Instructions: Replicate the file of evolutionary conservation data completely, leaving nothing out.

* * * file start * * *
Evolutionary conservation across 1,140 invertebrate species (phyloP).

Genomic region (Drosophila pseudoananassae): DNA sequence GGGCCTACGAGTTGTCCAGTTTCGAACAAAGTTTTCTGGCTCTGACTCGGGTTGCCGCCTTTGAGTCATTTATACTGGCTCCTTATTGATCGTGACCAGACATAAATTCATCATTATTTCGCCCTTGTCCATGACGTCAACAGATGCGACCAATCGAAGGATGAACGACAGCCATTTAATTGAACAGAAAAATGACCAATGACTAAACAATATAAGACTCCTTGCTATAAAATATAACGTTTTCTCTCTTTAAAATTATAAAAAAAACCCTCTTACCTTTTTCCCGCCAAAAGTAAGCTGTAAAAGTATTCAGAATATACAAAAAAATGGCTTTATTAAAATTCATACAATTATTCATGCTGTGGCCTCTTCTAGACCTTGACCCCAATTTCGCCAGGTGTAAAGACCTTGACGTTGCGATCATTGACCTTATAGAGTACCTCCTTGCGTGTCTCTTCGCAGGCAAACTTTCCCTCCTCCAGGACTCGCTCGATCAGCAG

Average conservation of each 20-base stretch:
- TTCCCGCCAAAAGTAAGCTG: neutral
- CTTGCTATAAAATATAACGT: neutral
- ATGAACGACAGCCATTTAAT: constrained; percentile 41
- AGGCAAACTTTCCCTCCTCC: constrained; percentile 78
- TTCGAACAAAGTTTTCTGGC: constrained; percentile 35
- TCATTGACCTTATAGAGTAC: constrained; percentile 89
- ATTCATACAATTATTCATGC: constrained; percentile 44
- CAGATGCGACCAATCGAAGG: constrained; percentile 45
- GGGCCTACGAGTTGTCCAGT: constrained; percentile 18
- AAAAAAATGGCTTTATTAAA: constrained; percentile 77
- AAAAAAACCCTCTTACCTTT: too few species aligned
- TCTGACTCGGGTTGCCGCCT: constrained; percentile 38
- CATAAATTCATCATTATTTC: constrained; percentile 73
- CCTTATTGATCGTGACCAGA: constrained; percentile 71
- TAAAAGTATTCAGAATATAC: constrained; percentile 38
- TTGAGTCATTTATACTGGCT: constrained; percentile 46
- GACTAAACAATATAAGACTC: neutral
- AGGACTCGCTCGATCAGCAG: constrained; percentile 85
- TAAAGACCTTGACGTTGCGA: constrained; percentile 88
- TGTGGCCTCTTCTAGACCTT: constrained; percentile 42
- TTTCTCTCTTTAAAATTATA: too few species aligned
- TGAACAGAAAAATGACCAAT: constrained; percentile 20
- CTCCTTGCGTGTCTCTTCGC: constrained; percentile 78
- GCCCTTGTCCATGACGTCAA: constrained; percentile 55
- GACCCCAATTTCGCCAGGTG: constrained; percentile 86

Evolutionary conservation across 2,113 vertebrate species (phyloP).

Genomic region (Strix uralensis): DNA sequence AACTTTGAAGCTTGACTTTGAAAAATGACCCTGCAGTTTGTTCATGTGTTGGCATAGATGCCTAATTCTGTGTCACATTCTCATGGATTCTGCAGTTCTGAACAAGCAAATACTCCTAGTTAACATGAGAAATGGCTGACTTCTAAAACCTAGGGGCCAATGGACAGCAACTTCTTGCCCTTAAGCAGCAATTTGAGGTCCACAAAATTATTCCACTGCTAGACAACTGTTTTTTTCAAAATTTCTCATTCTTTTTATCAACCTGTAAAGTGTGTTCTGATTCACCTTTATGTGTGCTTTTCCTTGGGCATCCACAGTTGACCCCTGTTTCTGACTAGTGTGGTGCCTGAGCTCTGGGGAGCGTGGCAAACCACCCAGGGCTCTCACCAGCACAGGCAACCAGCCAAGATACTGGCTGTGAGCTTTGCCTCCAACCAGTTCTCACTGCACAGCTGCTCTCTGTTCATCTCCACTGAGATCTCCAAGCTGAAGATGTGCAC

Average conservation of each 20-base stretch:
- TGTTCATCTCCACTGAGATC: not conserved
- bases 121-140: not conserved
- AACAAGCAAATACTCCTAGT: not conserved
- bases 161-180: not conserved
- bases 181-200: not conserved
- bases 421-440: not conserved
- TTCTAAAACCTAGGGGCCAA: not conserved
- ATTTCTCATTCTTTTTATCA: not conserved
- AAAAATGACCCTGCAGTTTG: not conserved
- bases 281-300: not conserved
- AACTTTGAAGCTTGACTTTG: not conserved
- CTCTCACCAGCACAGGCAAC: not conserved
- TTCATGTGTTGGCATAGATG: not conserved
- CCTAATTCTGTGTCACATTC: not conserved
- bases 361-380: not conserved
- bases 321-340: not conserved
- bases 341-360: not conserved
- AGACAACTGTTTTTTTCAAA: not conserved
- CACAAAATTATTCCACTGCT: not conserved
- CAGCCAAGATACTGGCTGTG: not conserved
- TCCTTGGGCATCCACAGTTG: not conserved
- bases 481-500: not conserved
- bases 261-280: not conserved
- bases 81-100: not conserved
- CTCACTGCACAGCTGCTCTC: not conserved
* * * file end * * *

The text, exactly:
Evolutionary conservation across 1,140 invertebrate species (phyloP).

Genomic region (Drosophila pseudoananassae): DNA sequence GGGCCTACGAGTTGTCCAGTTTCGAACAAAGTTTTCTGGCTCTGACTCGGGTTGCCGCCTTTGAGTCATTTATACTGGCTCCTTATTGATCGTGACCAGACATAAATTCATCATTATTTCGCCCTTGTCCATGACGTCAACAGATGCGACCAATCGAAGGATGAACGACAGCCATTTAATTGAACAGAAAAATGACCAATGACTAAACAATATAAGACTCCTTGCTATAAAATATAACGTTTTCTCTCTTTAAAATTATAAAAAAAACCCTCTTACCTTTTTCCCGCCAAAAGTAAGCTGTAAAAGTATTCAGAATATACAAAAAAATGGCTTTATTAAAATTCATACAATTATTCATGCTGTGGCCTCTTCTAGACCTTGACCCCAATTTCGCCAGGTGTAAAGACCTTGACGTTGCGATCATTGACCTTATAGAGTACCTCCTTGCGTGTCTCTTCGCAGGCAAACTTTCCCTCCTCCAGGACTCGCTCGATCAGCAG

Average conservation of each 20-base stretch:
- TTCCCGCCAAAAGTAAGCTG: neutral
- CTTGCTATAAAATATAACGT: neutral
- ATGAACGACAGCCATTTAAT: constrained; percentile 41
- AGGCAAACTTTCCCTCCTCC: constrained; percentile 78
- TTCGAACAAAGTTTTCTGGC: constrained; percentile 35
- TCATTGACCTTATAGAGTAC: constrained; percentile 89
- ATTCATACAATTATTCATGC: constrained; percentile 44
- CAGATGCGACCAATCGAAGG: constrained; percentile 45
- GGGCCTACGAGTTGTCCAGT: constrained; percentile 18
- AAAAAAATGGCTTTATTAAA: constrained; percentile 77
- AAAAAAACCCTCTTACCTTT: too few species aligned
- TCTGACTCGGGTTGCCGCCT: constrained; percentile 38
- CATAAATTCATCATTATTTC: constrained; percentile 73
- CCTTATTGATCGTGACCAGA: constrained; percentile 71
- TAAAAGTATTCAGAATATAC: constrained; percentile 38
- TTGAGTCATTTATACTGGCT: constrained; percentile 46
- GACTAAACAATATAAGACTC: neutral
- AGGACTCGCTCGATCAGCAG: constrained; percentile 85
- TAAAGACCTTGACGTTGCGA: constrained; percentile 88
- TGTGGCCTCTTCTAGACCTT: constrained; percentile 42
- TTTCTCTCTTTAAAATTATA: too few species aligned
- TGAACAGAAAAATGACCAAT: constrained; percentile 20
- CTCCTTGCGTGTCTCTTCGC: constrained; percentile 78
- GCCCTTGTCCATGACGTCAA: constrained; percentile 55
- GACCCCAATTTCGCCAGGTG: constrained; percentile 86

Evolutionary conservation across 2,113 vertebrate species (phyloP).

Genomic region (Strix uralensis): DNA sequence AACTTTGAAGCTTGACTTTGAAAAATGACCCTGCAGTTTGTTCATGTGTTGGCATAGATGCCTAATTCTGTGTCACATTCTCATGGATTCTGCAGTTCTGAACAAGCAAATACTCCTAGTTAACATGAGAAATGGCTGACTTCTAAAACCTAGGGGCCAATGGACAGCAACTTCTTGCCCTTAAGCAGCAATTTGAGGTCCACAAAATTATTCCACTGCTAGACAACTGTTTTTTTCAAAATTTCTCATTCTTTTTATCAACCTGTAAAGTGTGTTCTGATTCACCTTTATGTGTGCTTTTCCTTGGGCATCCACAGTTGACCCCTGTTTCTGACTAGTGTGGTGCCTGAGCTCTGGGGAGCGTGGCAAACCACCCAGGGCTCTCACCAGCACAGGCAACCAGCCAAGATACTGGCTGTGAGCTTTGCCTCCAACCAGTTCTCACTGCACAGCTGCTCTCTGTTCATCTCCACTGAGATCTCCAAGCTGAAGATGTGCAC

Average conservation of each 20-base stretch:
- TGTTCATCTCCACTGAGATC: not conserved
- bases 121-140: not conserved
- AACAAGCAAATACTCCTAGT: not conserved
- bases 161-180: not conserved
- bases 181-200: not conserved
- bases 421-440: not conserved
- TTCTAAAACCTAGGGGCCAA: not conserved
- ATTTCTCATTCTTTTTATCA: not conserved
- AAAAATGACCCTGCAGTTTG: not conserved
- bases 281-300: not conserved
- AACTTTGAAGCTTGACTTTG: not conserved
- CTCTCACCAGCACAGGCAAC: not conserved
- TTCATGTGTTGGCATAGATG: not conserved
- CCTAATTCTGTGTCACATTC: not conserved
- bases 361-380: not conserved
- bases 321-340: not conserved
- bases 341-360: not conserved
- AGACAACTGTTTTTTTCAAA: not conserved
- CACAAAATTATTCCACTGCT: not conserved
- CAGCCAAGATACTGGCTGTG: not conserved
- TCCTTGGGCATCCACAGTTG: not conserved
- bases 481-500: not conserved
- bases 261-280: not conserved
- bases 81-100: not conserved
- CTCACTGCACAGCTGCTCTC: not conserved